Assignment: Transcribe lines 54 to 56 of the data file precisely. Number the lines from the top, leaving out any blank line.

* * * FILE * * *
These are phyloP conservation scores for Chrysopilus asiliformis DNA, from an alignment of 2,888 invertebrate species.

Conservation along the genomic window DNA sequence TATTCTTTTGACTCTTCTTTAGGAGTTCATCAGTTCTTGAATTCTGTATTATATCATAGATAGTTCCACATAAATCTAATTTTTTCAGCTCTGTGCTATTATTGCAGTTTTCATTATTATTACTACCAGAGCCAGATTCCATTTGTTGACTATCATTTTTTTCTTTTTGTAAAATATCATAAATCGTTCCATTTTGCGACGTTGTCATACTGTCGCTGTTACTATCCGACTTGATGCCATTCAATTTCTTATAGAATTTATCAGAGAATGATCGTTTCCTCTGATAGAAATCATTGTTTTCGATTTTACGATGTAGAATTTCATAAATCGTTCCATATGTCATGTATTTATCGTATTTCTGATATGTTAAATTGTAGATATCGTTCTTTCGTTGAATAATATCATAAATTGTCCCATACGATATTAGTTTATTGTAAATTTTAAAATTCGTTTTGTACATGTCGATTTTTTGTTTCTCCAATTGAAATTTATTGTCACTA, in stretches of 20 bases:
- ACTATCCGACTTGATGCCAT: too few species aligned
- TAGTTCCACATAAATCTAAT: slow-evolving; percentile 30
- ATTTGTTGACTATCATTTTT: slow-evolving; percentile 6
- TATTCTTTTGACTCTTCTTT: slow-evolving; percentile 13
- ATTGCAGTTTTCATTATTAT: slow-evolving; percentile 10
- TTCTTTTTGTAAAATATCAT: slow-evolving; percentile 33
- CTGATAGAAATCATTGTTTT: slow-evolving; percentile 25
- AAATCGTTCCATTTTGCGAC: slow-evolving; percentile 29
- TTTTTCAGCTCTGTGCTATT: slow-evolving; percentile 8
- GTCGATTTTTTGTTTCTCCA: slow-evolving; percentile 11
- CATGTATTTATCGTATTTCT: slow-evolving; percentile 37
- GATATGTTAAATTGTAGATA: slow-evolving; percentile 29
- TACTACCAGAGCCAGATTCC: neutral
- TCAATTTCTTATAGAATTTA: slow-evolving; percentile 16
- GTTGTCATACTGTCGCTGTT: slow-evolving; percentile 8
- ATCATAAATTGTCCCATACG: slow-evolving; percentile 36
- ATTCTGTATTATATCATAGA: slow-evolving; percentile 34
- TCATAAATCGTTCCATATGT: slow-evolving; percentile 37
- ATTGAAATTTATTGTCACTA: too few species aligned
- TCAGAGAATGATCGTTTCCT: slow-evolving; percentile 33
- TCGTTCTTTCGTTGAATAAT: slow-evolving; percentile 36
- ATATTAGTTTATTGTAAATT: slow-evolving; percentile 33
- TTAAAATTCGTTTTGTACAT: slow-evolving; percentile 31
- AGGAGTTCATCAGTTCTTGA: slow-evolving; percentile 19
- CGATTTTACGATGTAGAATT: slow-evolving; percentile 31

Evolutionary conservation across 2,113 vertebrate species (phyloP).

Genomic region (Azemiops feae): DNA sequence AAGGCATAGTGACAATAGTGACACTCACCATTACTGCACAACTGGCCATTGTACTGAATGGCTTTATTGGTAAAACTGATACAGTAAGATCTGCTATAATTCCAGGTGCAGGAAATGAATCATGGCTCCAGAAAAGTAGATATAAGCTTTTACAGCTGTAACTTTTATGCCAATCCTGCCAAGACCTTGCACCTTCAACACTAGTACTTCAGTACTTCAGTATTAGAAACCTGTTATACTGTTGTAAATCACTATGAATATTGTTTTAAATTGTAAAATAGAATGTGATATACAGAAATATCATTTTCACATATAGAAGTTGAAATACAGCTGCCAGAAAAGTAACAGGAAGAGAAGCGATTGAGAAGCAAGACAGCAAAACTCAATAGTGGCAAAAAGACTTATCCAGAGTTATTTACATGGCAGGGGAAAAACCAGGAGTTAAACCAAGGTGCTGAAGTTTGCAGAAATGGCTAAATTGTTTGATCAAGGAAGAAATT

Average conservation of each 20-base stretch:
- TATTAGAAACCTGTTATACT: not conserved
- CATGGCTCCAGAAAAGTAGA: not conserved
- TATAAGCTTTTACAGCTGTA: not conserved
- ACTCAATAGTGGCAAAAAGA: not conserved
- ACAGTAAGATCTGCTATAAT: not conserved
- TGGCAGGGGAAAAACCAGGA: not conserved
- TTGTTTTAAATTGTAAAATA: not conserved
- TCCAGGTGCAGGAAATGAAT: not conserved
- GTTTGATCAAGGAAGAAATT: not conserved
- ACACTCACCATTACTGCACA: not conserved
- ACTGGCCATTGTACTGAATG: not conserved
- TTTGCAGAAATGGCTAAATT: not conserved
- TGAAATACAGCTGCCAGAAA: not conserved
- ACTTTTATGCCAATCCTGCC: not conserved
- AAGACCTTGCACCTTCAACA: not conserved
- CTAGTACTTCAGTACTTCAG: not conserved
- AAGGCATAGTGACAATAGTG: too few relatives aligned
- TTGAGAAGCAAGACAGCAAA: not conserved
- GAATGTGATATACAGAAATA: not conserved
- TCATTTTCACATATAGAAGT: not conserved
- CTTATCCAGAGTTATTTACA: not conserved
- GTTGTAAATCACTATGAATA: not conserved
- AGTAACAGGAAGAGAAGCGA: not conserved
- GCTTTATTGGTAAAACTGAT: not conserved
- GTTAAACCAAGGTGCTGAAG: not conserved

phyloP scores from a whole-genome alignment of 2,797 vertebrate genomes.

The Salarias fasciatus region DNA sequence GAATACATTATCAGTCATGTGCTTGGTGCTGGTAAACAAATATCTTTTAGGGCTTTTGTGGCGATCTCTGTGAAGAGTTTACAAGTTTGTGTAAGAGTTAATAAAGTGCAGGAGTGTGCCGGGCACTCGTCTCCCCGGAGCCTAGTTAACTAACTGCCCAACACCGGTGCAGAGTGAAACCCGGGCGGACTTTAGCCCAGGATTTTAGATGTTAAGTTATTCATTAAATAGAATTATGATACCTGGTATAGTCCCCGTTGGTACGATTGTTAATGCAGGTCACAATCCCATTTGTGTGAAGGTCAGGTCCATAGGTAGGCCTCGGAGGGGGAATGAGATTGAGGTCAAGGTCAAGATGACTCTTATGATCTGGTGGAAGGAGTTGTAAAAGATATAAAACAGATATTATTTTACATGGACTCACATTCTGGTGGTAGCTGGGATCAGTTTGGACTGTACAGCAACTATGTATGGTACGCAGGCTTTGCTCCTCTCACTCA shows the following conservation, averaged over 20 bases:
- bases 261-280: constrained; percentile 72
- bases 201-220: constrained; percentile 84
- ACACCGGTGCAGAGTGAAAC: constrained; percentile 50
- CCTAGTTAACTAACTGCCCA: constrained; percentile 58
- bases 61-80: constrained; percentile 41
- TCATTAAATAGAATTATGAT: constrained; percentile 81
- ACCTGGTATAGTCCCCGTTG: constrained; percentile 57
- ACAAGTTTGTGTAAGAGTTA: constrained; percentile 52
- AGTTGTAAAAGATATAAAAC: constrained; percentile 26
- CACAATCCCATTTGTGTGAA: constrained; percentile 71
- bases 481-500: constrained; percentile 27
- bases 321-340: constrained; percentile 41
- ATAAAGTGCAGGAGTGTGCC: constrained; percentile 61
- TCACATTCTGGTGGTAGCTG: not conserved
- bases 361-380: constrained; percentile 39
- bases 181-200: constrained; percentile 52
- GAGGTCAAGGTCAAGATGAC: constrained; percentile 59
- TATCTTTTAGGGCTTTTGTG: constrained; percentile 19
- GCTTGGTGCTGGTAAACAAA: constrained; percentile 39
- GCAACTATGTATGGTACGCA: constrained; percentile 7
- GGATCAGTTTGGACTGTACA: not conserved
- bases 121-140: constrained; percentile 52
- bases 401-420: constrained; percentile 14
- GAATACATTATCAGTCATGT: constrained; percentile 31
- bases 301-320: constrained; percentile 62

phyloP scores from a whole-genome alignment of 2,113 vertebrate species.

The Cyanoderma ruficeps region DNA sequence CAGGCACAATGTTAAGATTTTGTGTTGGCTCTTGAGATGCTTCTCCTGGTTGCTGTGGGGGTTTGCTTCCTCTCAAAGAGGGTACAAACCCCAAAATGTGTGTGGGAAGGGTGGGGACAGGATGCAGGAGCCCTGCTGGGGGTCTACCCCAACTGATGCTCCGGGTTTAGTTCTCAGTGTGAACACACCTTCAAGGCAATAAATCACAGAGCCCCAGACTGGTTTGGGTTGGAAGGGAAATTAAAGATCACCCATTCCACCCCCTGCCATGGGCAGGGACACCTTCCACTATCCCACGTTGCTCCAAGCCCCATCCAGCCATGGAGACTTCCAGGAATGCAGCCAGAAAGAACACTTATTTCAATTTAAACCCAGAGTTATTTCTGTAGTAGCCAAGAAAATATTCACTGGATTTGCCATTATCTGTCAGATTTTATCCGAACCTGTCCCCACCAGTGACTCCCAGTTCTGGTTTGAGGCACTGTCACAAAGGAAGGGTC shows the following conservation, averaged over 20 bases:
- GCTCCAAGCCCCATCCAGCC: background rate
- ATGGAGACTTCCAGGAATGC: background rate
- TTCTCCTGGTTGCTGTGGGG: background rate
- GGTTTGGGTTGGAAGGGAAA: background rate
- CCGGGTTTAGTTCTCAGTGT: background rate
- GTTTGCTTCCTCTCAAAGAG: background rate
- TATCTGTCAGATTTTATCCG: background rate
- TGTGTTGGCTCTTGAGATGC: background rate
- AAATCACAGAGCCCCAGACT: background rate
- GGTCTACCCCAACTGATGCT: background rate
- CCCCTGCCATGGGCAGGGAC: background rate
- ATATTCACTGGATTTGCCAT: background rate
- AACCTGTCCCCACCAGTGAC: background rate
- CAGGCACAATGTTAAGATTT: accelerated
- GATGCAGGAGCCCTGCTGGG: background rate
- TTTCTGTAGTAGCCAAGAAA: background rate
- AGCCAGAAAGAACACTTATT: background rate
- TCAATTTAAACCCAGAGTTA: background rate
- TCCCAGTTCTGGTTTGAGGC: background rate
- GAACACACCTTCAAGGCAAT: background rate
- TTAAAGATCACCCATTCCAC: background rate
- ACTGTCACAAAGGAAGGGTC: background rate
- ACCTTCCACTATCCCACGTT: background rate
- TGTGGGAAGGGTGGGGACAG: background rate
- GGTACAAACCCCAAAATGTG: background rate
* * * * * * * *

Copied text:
- GCTTTATTGGTAAAACTGAT: not conserved
- GTTAAACCAAGGTGCTGAAG: not conserved

phyloP scores from a whole-genome alignment of 2,797 vertebrate genomes.